It’s Not All Mary Poppins

Yes, Yes. Sometimes I DO laugh AT the children.

My sweetie sits crossed-legged on the floor, organizing a playlist, playing with various dials and buttons, happily mucking about as he prepares to listen to some music. Arthur has been bombarding him with a steady stream of questions and comments about his activities, to which he has responded with his usual gentle grace. (He’s definitely the patient one in this partnership!)

“Are you going to listen to music now? You have a lot of CD’s. I don’t gots so many at my house. Is that your music? Why are your CD’s onna wall like that? Why are you putting that there? Why are you pushing that button? There are lights on that box. Why are some lights green but those lights are red? There’s a hole there. What do you put in that hole? Will you be turning it up? Will it be loud? Do you need to wear your headphones? ”

Now, however, my Patient Half is reaching for the headphones, and I decide to rescue him from further verbiage.

“Well, Arthur, he’s putting his headphones on now, so he won’t be able to hear you. Come over here and read a book with me.”

Arthur is amenable, but he has a concern. “Is he going to keep his headphones on?”

“Well, yes he is,” I say, and then address his concern, “So he can’t hear you right now.” I have, however, misunderstood his focus.

“He needs to keep the headphones on because that is quiet. I don’t like loud.”

At which point my sweetie puts the lie to my claims of his deafness, and snorts.

“Yes,” I say warmly for his benefit, while beaming at Arthur, “a little pool of silence is our Arthur.”

Another snort. “A veritable sea of tranquility,” adds the snorting one.

“The king of quiet.”

Arthur beams while the adults convulse into guffaws. It’s nice when grown-ups get it, after all.

September 23, 2005 Posted by | Arthur, individuality, Mischief, quirks and quirkiness, the things they say! | 2 Comments

Craft Time

An architect friend recently gave me a box of scrap paper and cardstock in varying weights, from flimsy right up to foamcore. Another friend gave me a pile of neatly folded, used wrapping papers. I am, as ever, the grateful recipient of the effluvia of my friends’ cleaning efforts.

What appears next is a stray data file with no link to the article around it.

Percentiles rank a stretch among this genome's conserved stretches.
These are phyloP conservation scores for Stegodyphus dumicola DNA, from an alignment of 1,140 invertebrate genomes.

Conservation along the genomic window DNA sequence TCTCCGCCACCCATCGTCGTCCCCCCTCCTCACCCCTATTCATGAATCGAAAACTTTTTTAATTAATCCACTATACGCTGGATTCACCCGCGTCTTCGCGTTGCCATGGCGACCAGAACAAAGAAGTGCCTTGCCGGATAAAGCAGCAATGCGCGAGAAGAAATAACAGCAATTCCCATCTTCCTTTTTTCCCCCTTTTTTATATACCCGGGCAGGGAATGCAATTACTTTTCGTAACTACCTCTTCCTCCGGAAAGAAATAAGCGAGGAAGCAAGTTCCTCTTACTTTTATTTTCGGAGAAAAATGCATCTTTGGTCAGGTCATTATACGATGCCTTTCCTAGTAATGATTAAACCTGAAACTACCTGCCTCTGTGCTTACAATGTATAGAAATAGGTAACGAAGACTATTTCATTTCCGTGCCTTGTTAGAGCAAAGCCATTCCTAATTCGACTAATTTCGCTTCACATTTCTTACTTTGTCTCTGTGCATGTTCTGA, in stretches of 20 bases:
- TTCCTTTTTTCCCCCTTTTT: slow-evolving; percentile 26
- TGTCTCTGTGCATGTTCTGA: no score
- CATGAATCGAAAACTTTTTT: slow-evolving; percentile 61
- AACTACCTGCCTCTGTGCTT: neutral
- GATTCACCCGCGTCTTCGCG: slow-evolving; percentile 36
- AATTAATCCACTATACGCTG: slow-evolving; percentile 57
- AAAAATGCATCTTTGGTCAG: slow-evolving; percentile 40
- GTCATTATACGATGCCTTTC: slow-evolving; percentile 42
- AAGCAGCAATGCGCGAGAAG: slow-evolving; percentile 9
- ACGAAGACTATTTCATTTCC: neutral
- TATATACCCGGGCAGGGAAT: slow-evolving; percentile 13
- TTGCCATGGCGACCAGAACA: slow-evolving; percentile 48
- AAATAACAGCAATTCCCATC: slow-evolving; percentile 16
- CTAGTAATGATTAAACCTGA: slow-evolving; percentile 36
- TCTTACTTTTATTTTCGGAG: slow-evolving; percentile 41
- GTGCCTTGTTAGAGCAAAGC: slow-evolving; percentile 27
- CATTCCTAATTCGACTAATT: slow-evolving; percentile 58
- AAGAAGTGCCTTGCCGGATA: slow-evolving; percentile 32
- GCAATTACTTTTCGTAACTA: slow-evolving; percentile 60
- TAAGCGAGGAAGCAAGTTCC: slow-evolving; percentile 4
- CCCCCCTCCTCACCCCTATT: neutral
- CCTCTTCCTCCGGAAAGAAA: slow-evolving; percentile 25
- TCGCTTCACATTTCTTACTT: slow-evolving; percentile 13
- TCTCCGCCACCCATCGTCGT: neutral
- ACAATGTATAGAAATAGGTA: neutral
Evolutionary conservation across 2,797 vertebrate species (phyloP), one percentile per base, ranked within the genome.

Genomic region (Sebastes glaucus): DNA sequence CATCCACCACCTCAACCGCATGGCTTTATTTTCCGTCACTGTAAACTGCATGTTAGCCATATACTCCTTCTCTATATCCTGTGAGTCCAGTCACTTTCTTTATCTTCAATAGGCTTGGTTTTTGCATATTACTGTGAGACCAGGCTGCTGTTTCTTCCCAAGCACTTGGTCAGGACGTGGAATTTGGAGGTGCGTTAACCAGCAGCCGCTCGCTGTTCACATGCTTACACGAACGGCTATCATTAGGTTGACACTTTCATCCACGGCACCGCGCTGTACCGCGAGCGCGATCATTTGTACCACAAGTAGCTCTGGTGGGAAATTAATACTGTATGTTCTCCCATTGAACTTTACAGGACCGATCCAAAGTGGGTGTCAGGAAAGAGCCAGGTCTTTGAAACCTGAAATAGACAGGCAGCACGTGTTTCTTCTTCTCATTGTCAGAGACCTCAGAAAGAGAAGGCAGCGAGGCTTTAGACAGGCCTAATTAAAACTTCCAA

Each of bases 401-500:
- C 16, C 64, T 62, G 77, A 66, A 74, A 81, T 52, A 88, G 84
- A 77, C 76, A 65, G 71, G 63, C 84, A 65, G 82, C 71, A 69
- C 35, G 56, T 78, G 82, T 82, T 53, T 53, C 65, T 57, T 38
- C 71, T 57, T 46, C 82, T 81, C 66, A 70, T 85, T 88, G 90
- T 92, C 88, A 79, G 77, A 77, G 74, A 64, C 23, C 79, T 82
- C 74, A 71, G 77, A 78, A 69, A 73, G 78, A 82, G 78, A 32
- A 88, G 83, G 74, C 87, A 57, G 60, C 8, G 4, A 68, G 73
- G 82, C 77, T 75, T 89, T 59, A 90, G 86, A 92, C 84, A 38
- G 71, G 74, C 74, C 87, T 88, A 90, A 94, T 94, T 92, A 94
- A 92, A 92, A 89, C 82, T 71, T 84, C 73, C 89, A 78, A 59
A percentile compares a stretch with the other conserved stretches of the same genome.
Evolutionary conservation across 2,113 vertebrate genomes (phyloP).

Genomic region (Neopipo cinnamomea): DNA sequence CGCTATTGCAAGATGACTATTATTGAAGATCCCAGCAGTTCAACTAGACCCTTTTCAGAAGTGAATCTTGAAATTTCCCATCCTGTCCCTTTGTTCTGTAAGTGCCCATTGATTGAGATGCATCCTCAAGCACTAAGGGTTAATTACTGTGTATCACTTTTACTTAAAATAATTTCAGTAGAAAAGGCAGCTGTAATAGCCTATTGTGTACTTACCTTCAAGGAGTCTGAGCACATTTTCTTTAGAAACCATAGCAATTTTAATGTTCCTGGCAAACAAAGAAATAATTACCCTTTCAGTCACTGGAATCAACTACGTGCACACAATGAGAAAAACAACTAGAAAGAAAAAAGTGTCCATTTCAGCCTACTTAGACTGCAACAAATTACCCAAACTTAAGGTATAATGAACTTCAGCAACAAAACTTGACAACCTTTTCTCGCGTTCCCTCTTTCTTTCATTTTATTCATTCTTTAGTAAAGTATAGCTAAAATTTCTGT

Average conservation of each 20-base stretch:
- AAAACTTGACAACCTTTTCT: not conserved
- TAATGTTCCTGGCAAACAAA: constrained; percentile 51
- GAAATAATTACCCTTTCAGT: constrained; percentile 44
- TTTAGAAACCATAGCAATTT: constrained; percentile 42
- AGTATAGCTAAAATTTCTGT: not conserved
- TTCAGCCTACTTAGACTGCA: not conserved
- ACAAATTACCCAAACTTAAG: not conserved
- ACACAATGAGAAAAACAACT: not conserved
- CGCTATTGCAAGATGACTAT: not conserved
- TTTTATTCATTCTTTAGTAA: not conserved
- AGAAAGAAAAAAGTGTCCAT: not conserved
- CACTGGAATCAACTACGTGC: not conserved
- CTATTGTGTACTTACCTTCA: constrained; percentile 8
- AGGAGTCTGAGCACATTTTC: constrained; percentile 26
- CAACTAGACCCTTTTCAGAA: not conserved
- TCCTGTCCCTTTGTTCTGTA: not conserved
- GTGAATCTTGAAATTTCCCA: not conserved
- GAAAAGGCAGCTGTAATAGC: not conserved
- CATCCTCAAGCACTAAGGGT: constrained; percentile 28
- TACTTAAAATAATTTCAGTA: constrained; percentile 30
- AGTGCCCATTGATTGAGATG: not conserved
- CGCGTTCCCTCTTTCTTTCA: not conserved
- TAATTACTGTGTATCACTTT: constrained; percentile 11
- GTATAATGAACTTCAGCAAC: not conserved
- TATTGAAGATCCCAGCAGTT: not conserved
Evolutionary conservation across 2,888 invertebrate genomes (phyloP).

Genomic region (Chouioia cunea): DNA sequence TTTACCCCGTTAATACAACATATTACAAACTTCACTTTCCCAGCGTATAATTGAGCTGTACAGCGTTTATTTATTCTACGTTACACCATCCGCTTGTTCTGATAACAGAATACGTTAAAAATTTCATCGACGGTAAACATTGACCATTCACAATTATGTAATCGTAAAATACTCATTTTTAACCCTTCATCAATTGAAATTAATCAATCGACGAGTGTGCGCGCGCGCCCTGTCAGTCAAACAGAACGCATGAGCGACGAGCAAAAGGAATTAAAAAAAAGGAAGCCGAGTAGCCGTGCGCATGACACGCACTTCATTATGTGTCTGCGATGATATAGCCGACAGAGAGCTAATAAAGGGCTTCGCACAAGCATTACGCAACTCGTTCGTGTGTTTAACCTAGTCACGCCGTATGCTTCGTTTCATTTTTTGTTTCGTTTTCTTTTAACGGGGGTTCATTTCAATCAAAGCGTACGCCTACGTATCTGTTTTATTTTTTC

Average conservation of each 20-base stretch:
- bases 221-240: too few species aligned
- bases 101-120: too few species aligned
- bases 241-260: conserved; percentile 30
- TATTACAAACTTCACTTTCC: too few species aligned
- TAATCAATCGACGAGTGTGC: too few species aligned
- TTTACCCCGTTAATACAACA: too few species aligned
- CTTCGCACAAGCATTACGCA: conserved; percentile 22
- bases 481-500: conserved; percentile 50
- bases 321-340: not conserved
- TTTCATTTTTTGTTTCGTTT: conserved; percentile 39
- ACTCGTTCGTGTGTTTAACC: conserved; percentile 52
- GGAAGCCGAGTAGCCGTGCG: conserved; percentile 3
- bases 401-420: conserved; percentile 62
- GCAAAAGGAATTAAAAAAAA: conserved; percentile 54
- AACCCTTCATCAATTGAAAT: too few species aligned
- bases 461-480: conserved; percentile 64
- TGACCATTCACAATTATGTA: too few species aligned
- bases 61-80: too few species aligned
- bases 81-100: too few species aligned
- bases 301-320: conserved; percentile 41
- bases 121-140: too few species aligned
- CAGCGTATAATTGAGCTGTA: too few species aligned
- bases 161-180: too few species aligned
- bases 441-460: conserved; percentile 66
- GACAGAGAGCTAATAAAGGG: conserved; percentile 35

Today looked to be rainy and chill, so out came these donations, along with a pair of scissors for me, a box of markers, and a few glue-sticks, all arranged enticingly on the table.

“Hey, guys! It’s craft time! We’re going to make something today!”

With a whoop of approval, the children converge on the dining room table, now a cornucopia of colours and textures. Zach, Darcy, Arthur, and Katie sit at the table. Alice, who hasn’t yet gotten the hang of benches – they have no backs, dammit! – sits in her high chair, drawn up to the table.

The children watch with interest as I take a piece of sturdy white cardboard.

“I’m going to cut it out like this,” I say, scissors slicing decisively through. “It will be flat at the top,” I run my finger along the flat edge, “and curved on the sides, see?, with a point at the bottom. There! Anyone know what this is?”

We’ve been reading books and looking at lots of pictures about knights and castles lately, so the concept is familiar. Arthur recognizes it. “A shield!”

Yes, indeed! So what we’re going to do, see, is decorate our shield with the wrapping paper. Not authentic heraldry, true, but attainable individuality. And good fine-motor activity. Plus lots ot sticky glue. The children will tear off bits of paper, rub them with the glue-sticks, and apply them to their shields. They’ve used glue-sticks before, so only a few reminders are needed: apply the glue to the back side of the paper, hold the paper steady with your other hand while you rub, gently and in the same direction, and turn it over to stick it on. The basics. (More complicated than you realized, huh??)

I hand each child a shield. Katie and Alice, too young to do the next bit, are handed a marker apiece. Alice looks at the shield on her tray and the uncapped marker I’m holding out in shocked disbelief. Am I kidding her? She’s in a high chair! High chairs are for eating. What’s with the inedibles? She draws a deep breath, preparatory to full expression of her outrage. A quick scattering of goldfish (now trans-fat free!) on her tray amidst the craft supplies mollifies her. Chewing, she picks up a marker and happily scribbles away.